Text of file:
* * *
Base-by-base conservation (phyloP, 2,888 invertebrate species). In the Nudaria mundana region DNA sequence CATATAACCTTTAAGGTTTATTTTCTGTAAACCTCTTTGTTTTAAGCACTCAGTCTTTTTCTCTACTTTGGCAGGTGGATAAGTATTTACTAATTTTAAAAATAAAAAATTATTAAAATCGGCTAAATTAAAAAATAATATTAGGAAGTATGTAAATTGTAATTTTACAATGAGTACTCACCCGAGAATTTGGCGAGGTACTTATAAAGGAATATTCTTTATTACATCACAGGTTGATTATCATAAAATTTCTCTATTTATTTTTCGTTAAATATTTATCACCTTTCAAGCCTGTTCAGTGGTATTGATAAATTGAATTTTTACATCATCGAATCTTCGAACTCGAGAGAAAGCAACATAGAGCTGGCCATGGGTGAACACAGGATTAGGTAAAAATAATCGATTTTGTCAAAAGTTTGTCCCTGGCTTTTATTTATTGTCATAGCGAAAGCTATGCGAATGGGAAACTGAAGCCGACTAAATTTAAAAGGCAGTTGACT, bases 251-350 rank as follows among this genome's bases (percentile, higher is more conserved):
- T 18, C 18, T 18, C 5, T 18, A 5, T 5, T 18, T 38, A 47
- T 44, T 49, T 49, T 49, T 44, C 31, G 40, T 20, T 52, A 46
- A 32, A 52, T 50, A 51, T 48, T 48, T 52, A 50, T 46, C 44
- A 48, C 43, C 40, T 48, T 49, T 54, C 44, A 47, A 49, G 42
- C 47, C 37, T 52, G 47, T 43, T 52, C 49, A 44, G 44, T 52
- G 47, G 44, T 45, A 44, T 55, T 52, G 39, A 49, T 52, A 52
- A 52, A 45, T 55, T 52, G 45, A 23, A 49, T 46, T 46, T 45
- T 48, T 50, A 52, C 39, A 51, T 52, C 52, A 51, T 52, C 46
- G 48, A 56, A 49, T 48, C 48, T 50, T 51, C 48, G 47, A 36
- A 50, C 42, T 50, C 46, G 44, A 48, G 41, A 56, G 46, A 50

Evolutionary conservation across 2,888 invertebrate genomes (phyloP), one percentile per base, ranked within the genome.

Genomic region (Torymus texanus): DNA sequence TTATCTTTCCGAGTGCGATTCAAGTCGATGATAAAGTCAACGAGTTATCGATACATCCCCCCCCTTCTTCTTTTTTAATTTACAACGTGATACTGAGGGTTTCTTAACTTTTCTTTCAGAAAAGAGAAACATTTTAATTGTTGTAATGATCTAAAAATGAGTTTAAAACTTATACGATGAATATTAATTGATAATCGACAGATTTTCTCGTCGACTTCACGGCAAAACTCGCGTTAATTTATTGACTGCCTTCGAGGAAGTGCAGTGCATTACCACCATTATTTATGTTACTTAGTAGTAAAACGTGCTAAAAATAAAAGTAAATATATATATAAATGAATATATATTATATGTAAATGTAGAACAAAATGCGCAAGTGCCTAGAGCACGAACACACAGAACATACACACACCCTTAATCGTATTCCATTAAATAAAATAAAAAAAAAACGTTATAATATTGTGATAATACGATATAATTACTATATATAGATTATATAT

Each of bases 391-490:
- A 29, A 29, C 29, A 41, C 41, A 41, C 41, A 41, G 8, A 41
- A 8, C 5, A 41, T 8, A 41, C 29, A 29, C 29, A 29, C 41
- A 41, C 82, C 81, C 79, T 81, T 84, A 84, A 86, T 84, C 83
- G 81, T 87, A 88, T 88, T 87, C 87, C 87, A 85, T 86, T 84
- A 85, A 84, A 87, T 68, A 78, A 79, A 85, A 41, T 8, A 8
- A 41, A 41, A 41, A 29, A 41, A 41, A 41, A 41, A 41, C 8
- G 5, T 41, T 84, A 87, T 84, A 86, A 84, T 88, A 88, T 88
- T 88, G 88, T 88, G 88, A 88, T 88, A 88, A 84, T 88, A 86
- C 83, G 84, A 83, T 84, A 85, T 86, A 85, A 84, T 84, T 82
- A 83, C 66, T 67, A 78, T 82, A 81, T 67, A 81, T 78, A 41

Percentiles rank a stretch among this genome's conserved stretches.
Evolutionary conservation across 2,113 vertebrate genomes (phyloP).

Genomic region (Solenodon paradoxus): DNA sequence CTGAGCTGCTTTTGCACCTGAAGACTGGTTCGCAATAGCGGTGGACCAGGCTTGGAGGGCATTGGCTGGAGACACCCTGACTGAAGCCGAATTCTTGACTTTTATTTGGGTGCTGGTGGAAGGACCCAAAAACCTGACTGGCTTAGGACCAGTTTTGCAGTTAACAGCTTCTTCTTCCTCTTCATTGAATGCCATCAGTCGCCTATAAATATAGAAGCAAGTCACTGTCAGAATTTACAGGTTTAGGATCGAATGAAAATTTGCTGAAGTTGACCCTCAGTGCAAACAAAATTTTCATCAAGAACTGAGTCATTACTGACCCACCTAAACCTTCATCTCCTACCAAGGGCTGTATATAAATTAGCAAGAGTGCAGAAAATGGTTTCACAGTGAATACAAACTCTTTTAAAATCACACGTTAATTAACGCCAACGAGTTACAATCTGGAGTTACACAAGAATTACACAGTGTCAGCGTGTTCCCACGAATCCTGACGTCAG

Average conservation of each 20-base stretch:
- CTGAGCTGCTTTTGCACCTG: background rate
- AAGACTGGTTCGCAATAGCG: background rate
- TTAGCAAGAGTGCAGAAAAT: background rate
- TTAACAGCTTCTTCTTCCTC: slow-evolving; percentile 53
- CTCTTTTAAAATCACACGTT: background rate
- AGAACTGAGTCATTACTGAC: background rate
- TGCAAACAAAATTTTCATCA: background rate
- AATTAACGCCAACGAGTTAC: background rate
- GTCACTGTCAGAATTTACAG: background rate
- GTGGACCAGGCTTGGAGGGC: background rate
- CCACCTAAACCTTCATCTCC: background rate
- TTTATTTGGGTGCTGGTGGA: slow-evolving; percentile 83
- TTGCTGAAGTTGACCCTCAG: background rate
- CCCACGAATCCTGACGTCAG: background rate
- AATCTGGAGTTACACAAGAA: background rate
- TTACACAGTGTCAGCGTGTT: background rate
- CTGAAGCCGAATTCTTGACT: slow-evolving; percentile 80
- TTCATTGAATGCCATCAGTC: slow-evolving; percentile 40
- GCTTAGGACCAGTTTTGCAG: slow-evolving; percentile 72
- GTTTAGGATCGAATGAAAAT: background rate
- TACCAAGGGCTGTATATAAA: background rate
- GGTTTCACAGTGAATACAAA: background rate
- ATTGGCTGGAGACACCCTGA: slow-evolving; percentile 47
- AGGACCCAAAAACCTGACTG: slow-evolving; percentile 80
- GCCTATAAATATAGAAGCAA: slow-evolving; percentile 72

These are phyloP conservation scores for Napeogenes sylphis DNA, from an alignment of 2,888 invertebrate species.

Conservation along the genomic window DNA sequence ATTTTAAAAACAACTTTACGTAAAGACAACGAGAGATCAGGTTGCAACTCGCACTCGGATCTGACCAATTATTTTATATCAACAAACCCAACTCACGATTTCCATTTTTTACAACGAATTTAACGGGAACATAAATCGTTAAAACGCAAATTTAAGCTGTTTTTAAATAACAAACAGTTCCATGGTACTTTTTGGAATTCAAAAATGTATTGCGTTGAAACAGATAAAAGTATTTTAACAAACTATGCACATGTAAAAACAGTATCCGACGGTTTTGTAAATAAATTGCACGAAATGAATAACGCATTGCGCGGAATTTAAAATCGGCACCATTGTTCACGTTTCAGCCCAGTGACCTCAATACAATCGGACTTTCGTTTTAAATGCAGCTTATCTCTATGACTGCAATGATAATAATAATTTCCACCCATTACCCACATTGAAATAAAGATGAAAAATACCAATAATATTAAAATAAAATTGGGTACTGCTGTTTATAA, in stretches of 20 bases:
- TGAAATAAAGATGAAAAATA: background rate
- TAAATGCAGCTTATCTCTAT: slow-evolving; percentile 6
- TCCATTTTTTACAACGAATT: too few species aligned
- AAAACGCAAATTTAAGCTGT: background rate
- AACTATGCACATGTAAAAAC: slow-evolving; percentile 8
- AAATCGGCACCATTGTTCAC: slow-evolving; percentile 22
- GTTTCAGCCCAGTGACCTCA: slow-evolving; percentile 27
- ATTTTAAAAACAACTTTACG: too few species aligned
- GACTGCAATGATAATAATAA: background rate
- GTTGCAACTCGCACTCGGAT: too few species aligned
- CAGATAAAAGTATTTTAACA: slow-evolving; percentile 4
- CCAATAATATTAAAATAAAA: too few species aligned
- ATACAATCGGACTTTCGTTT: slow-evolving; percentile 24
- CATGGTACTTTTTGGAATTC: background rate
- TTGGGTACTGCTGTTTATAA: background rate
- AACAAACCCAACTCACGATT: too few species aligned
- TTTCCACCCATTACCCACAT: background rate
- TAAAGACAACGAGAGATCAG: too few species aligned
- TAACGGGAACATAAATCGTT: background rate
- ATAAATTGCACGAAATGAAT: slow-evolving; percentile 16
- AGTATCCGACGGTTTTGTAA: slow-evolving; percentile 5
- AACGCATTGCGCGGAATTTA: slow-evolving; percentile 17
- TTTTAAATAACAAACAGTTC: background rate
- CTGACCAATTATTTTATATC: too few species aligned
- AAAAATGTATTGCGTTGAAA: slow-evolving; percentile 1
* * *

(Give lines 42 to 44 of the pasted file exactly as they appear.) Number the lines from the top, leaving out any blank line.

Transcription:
- CCCACGAATCCTGACGTCAG: background rate
- AATCTGGAGTTACACAAGAA: background rate
- TTACACAGTGTCAGCGTGTT: background rate